Se recitaron algunas oraciones más que condujeron al “amén” final.

Nos volvimos para irnos. En algún momento entre el momento en que recogí la pala y antes de que regresáramos a la limusina, la lluvia se detuvo. No me di cuenta de cuándo. Mi ropa debió estar empapada, pero tampoco me di cuenta. Todo lo que noté fue que estaba enojado.

Enojado con estos hombres que ignoraron al adorado y adorado esposo de mi hermana y lo trataron como si nada.

Enojado con mi madre por no saber cómo estar más cerca de Dale antes de su enfermedad. Por verse víctima, como creí que siempre lo hacía, de otra de las tragedias de la vida. Por tomar todas las decisiones del funeral sin ningún aporte de nosotros, de mí, a pesar de que sabía que ella lo había hecho porque nadie más podía hacerlo.

Enojado con mi padre por no hacerle saber a Dale que la amaba más de lo que amaba a casi cualquier otra cosa en este mundo, incluyéndome a mí.

Enojado con Dale por dejarme solo con nuestra familia y sus demonios, mis demonios.

Conmigo mismo por no ser tan buen hermano como Dale era una hermana. Por no ser un ser humano tan bueno.

Y enojado con Dios, aunque dudaba de su existencia, porque, si existiera, ¿cómo pudo haber permitido que nuestras vidas, estas vidas decepcionantes, fueran?

Dale murió.

Y no lo hice.


  1. anne marie in philly22 September, 2017 13:10(no words)
    1. Mitchell is Moving23 September, 2017 11:22anne marie:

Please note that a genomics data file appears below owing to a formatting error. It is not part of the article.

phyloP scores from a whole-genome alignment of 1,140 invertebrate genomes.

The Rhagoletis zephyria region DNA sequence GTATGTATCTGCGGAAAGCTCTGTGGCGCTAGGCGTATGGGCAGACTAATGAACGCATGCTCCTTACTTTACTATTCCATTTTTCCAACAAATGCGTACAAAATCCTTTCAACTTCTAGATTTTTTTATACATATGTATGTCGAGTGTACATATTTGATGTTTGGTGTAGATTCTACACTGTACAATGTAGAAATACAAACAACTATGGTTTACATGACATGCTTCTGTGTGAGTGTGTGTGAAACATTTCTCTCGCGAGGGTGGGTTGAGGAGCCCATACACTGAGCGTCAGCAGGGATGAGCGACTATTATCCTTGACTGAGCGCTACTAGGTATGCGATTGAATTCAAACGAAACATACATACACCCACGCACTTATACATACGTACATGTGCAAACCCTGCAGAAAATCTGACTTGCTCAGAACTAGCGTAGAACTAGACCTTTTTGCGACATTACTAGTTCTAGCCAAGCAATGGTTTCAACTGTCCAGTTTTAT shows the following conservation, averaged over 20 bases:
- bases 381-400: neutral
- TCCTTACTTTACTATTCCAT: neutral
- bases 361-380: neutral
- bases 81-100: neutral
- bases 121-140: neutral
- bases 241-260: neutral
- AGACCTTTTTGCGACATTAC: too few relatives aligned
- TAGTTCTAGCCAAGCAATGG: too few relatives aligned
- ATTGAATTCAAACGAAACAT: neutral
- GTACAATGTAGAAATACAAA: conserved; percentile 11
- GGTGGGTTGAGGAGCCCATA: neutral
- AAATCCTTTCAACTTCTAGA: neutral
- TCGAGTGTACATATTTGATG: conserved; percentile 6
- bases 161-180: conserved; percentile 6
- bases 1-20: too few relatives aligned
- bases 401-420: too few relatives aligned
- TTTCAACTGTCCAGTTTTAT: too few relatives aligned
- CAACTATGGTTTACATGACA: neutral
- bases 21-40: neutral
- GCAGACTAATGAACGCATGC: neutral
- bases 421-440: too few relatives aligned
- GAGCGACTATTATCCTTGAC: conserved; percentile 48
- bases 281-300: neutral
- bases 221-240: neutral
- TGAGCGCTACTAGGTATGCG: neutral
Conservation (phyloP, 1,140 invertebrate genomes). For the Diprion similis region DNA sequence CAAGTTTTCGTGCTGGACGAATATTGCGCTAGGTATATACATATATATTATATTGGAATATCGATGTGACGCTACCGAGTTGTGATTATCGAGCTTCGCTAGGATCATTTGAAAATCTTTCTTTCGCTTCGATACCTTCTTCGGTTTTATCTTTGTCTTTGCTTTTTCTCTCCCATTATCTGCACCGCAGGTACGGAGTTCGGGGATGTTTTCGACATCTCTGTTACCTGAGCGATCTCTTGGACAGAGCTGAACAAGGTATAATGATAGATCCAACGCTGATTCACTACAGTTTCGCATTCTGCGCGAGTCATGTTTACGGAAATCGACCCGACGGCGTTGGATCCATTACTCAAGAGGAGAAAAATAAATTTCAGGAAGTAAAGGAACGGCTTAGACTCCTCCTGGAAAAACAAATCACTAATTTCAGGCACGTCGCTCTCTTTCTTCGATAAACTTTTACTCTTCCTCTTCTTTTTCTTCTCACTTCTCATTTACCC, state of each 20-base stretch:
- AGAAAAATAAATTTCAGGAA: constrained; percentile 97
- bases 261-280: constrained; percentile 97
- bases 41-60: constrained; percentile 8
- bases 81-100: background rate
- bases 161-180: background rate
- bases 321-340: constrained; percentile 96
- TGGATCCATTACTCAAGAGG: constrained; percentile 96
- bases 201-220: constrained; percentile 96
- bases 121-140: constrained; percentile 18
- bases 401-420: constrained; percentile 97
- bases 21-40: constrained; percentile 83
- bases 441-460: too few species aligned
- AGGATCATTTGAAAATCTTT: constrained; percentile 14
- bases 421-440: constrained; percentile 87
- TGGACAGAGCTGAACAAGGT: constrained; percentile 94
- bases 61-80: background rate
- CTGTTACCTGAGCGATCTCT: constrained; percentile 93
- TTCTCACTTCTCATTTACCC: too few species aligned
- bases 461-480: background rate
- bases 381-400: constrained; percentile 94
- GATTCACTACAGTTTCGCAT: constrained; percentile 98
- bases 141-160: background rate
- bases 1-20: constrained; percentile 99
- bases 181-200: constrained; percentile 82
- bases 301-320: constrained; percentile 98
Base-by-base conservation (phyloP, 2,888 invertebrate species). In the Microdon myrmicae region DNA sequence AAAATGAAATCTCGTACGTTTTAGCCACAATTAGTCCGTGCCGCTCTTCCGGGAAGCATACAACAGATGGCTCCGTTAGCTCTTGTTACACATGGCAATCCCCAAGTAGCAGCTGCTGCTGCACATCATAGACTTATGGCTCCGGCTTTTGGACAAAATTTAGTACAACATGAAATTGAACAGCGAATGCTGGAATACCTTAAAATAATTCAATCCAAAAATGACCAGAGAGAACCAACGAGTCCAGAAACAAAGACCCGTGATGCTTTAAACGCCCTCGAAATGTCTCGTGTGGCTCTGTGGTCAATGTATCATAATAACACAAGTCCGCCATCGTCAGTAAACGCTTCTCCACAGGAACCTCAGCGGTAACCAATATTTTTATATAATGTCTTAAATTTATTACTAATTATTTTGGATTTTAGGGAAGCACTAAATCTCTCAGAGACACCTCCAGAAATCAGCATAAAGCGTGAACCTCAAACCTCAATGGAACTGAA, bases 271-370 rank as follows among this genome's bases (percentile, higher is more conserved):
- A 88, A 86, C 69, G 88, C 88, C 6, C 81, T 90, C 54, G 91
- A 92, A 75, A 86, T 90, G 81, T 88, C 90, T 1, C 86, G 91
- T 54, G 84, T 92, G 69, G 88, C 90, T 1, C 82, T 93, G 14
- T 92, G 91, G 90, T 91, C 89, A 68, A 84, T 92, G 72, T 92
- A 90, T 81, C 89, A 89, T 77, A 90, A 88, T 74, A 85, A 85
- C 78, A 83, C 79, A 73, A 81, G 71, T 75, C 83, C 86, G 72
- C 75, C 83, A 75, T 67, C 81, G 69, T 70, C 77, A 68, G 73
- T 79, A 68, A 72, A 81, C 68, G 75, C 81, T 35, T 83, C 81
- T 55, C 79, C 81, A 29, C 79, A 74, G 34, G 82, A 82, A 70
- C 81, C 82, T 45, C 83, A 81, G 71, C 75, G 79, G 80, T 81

And they mean so much to me. Thanks.
  2. Seine Judeet (Judith)22 September, 2017 13:23What can I say? This has me sitting here in tears. I think of my own two sisters like this and I can’t even stand the thought for a moment. I don’t know how you did it, or how you have done it. 
    Congratulations on being published, of course. And hugs to you.
    1. Mitchell is Moving23 September, 2017 11:24Judy:
      I didn’t mean to make you cry. Think of your own two sisters the way you always do, with love and joy. Everything was so different for me back then. I’m so much more grateful now and I still sing John-Jacob-Jingleheimer-Schmidt-da-da-da-da-da-da-da!
    2. Seine Judeet (Judith)23 September, 2017 19:35Well, now, how could we not cry, Mitchell? But, I’m smiling, now, knowing that you are in a good place, now. 
  3. Bob Slatten22 September, 2017 13:55Just beautiful.
    Thanks so much for sharing that. ♥♥♥
    1. Mitchell is Moving23 September, 2017 11:24Bob:
      Thanks so much for taking the time to read it. 
  4. Travel22 September, 2017 14:08Incredible, 
    1. Mitchell is Moving23 September, 2017 11:24Travel:
  5. Laurent Beaulieu22 September, 2017 16:18Beautiful text, moving.
    1. Mitchell is Moving23 September, 2017 11:25Laurent:
      Thanks. I’m so grateful … for everything now.
  6. Wilma22 September, 2017 16:26My heart aches.
    1. Mitchell is Moving23 September, 2017 11:25Wilma:
      I hope it has filled back up with love. Mine has… and with gratitude.
  7. Kirk22 September, 2017 17:22Will read it on Sunday when I have more time on the computer (I’m about to go to work) but congratulations on getting published.
  8. Cheapchick22 September, 2017 18:41An amazingly beautiful tribute to your sister
    1. Mitchell is Moving23 September, 2017 11:26Cheapchick:
      She was amazingly beautiful.
  9. A Heron’s View22 September, 2017 19:15Mitchell your words are a worthy tribute to Dale and a lesson to everyone to never hold back on expressing endearments to our loved ones. Many thanks for sharing and much success with the book.
    1. Mitchell is Moving23 September, 2017 11:27Heron:
      Thank you so much. The book has been in the works forever. It’s a joy to share this most important part. I have learned over the years to not hold back.
  10. Debra She Who Seeks22 September, 2017 20:05Beautifully observed and written. It made me cry.
    1. Mitchell is Moving23 September, 2017 11:28Debra: